In their arrogance, the false teachers were uttering words of arrogance not humility.  How often have we heard others, or have we ourselves, sought to rebuke the Devil on our own strength?  Brethren, this is not the example that has been set for us, let us use God’s words to rebuke the accuser who seeks to destroy.  These false teachers were making bold claims, but were claiming authority within themselves, not God’s authority.  When we place our own authority above God’s authority, that is blasphemy. And remember, these false teachers were not teaching a “new religion,” they were claiming to be Christian, using God’s name to further their own agendas.  That is a violation of the third commandment; that is blasphemy.

It is important to note that this passage about the archangel Michael and the body of Moses is taken from a Jewish Apocryphal work called The Assumption of Moses.  One thing that we must make entirely clear is that just because Jude quotes from the work does not lend canonicity or inerrancy to the work.  It simply means that this section, that Jude quoted from, accurately describes what did happen.  Non-Canonical works can be useful for us to understand history and culture, but it is important to always remember that they are human documents and are not the inspired word of God.  It is valuable to read them, but when they contradict scripture, they cannot be held as accurate.

 

They speak in ignorance:  These men speak on spiritual matters but have no personal relationship with Jesus Christ to inform their speech; they are speaking without understanding.  We must always be reminded that spiritual truth requires the work of the Holy Spirit to gain understanding.  When the pagan reads scripture, he may glean some good practical advice, but he won’t understand the things of God.  That is why we pray, as believers, before we study scripture, for we know that our minds are fallen and we cannot discern these things apart from His Holy work.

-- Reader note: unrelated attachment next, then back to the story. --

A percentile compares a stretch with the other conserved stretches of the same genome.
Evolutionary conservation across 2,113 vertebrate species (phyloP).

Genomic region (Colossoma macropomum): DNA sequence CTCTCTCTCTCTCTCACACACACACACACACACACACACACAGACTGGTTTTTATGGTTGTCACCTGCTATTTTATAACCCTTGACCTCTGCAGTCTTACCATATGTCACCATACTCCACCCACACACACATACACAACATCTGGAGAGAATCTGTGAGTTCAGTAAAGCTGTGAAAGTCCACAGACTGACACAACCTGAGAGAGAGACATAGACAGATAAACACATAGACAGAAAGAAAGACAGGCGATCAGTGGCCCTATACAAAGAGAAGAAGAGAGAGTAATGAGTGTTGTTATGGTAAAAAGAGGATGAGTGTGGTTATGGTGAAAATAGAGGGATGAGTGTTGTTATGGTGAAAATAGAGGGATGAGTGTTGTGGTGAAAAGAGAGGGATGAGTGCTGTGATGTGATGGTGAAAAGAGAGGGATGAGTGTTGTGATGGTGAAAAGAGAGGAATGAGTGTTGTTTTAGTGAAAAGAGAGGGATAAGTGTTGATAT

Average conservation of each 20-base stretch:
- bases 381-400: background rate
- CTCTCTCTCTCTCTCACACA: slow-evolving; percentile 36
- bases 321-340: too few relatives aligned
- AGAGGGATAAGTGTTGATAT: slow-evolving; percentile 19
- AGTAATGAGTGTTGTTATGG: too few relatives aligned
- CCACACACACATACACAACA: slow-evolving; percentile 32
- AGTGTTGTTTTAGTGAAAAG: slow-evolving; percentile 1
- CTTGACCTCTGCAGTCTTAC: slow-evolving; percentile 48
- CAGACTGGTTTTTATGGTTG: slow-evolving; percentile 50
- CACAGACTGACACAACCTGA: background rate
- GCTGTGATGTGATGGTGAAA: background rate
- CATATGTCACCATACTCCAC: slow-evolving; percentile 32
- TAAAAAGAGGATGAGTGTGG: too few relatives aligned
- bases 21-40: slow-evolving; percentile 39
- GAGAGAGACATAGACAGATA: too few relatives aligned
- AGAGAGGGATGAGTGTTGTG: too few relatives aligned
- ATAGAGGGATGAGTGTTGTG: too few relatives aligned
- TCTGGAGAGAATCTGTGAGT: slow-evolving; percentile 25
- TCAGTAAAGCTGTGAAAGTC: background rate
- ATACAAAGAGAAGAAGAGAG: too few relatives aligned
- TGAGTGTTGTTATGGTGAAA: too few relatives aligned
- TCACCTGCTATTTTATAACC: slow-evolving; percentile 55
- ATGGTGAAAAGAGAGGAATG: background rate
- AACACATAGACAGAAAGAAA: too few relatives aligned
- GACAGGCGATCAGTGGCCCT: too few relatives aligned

Jude uses the example of how animals act on instinct to describe the thinking of these unbelievers.  Animals have emotions, but they do not reason through issues.  When a situation arises, an animal acts based upon its natural instincts.  When a person is born, his fallen instincts are to sin.  It is not until the Holy Spirit does a regenerating work on the person that, in God’s strength, he or she can resist said sins.  Apart from being born again, a person acts like an animal when it comes to spiritual matters, following their natural instincts to sin. 

One of the problems that has manifested itself in our culture is the turning of the Christian ministry into a career and not a calling.  People go into the ministry because they like the idea of helping others and not because they are born again and have been called to serve as a pastor.  Also, there is such a demand for people to fill pulpits, churches are sometimes hiring pastors who themselves are not born again.  Even in evangelical circles, there are many who enter seminary unsaved, but knowing all of the right terminology to sound acceptable.  They look at scripture like a group of human documents, full of flaws and in need of correction.  This is just as much blasphemy as the previous two examples.  They speak of what they do not know and only end up speaking lies and contempt against the truth.  And that which they do know well—that is sin—will condemn them.